Minister: 1st Quarter Economic Performance

August 4, 2022 | 7 Comments

“Regarding Bermuda’s economic performance, I am pleased to report that in the 1st quarter of 2022, Bermuda’s economy continues its positive trend, supported by the rebounding of tourism and strong consumer spending,” Minister of Economy and Labour Jason Hayward said.

1st Quarter GDP and Economic Performance

The Minister said, “After adjusting for inflation, real GDP increased by 3.9% during the first quarter of 2022 and represents the fourth consecutive quarter of year-over-year economic growth.

GDP Bermuda August 2022

Consumer Spending

“Contributing to the economic expansion of the economy was a 2.7% rise in consumer spending in the first quarter compared to the previous year.

Employment Income

“Employment Income for the first quarter was 6.2% above the 2021 level. Industries such as Hotels and Restaurants, Transport, Communications and International Business reported strong growth in employee remuneration.


“Tourism arrivals and expenditure were up as Bermuda’s tourism industry re-opened for leisure and business visitors. The island hosted 12,280 air visitors during the first quarter of 2022, up from 3,423 in the first quarter of 2021. This sector saw a $17 million [306.4%] improvement in air visitor spending over last year. In addition, hotel gross receipts for the first quarter were $39 million [198.1%] above 2021 levels.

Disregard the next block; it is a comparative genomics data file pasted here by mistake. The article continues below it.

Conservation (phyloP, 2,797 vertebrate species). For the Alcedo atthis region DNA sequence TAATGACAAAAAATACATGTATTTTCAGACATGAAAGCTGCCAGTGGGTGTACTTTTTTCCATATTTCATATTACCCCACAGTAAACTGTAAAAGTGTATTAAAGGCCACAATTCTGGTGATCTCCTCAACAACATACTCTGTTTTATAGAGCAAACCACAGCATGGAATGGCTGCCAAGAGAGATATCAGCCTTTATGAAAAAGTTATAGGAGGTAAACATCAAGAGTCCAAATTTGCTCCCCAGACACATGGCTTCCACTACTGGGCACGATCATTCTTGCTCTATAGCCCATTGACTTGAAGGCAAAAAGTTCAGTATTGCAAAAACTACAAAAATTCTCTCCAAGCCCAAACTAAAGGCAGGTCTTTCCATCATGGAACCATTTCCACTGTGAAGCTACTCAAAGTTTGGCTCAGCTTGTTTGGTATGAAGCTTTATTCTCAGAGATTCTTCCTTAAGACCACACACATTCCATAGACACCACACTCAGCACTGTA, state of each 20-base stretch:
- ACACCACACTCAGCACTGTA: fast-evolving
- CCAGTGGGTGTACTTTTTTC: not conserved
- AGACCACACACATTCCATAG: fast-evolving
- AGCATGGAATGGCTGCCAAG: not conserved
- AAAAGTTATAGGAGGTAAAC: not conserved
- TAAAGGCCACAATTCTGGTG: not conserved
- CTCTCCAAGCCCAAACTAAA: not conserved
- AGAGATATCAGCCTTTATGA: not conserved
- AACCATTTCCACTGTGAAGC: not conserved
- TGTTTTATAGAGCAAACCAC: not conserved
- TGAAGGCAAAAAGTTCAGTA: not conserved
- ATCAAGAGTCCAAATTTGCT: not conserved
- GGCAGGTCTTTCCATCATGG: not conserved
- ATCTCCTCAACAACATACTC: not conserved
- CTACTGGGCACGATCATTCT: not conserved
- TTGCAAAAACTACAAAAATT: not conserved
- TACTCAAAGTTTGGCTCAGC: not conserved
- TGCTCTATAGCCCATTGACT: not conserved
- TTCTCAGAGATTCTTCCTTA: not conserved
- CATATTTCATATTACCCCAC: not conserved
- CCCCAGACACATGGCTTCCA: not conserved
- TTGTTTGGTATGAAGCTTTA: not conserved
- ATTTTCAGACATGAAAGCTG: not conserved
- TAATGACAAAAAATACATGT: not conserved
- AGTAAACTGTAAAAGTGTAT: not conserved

Government Expenditure

“In addition, consumption by the Government increased by 2.3%, with higher expenditure on materials, supplies and insurance payments.

Business Investment

“Despite the general upward trend in growth, business investment in capital goods contracted by 2.4% due primarily to a reduction in the importation of machinery and equipment like furniture and motor vehicles and the decline in the value of construction year-over-year.

1st Quarter Balance of Payments

“Bermuda’s trade in goods and services with non-residents resulted in a $334 million surplus for the first quarter of 2022, increasing $34 million from a year ago. Bermuda increased its foreign exchange earnings from the exports of services related primarily to transactions in business, accounting and insurance services. However, some of this growth was tempered by imports, such as fuel, and increased payments for services, such as air passenger transport and freight transport services.

1st Quarter International Investment Position or IIP

“At the end of the first quarter of 2022, the value of Bermuda residents’ stock of foreign assets registered above its stock of foreign liabilities. Bermuda’s stock of foreign assets exceeded its stock of foreign liabilities by $6.1 billion, the net IIP increased by $1.4 billion over the fourth quarter of 2021.

Business Registration

“Total business registration slipped by 0.8 per cent compared year over year, bringing the complete business register to 16,038. There were 266 new businesses registered in Bermuda during the first quarter of 2022, a decline of 17.1 per cent from the previous year.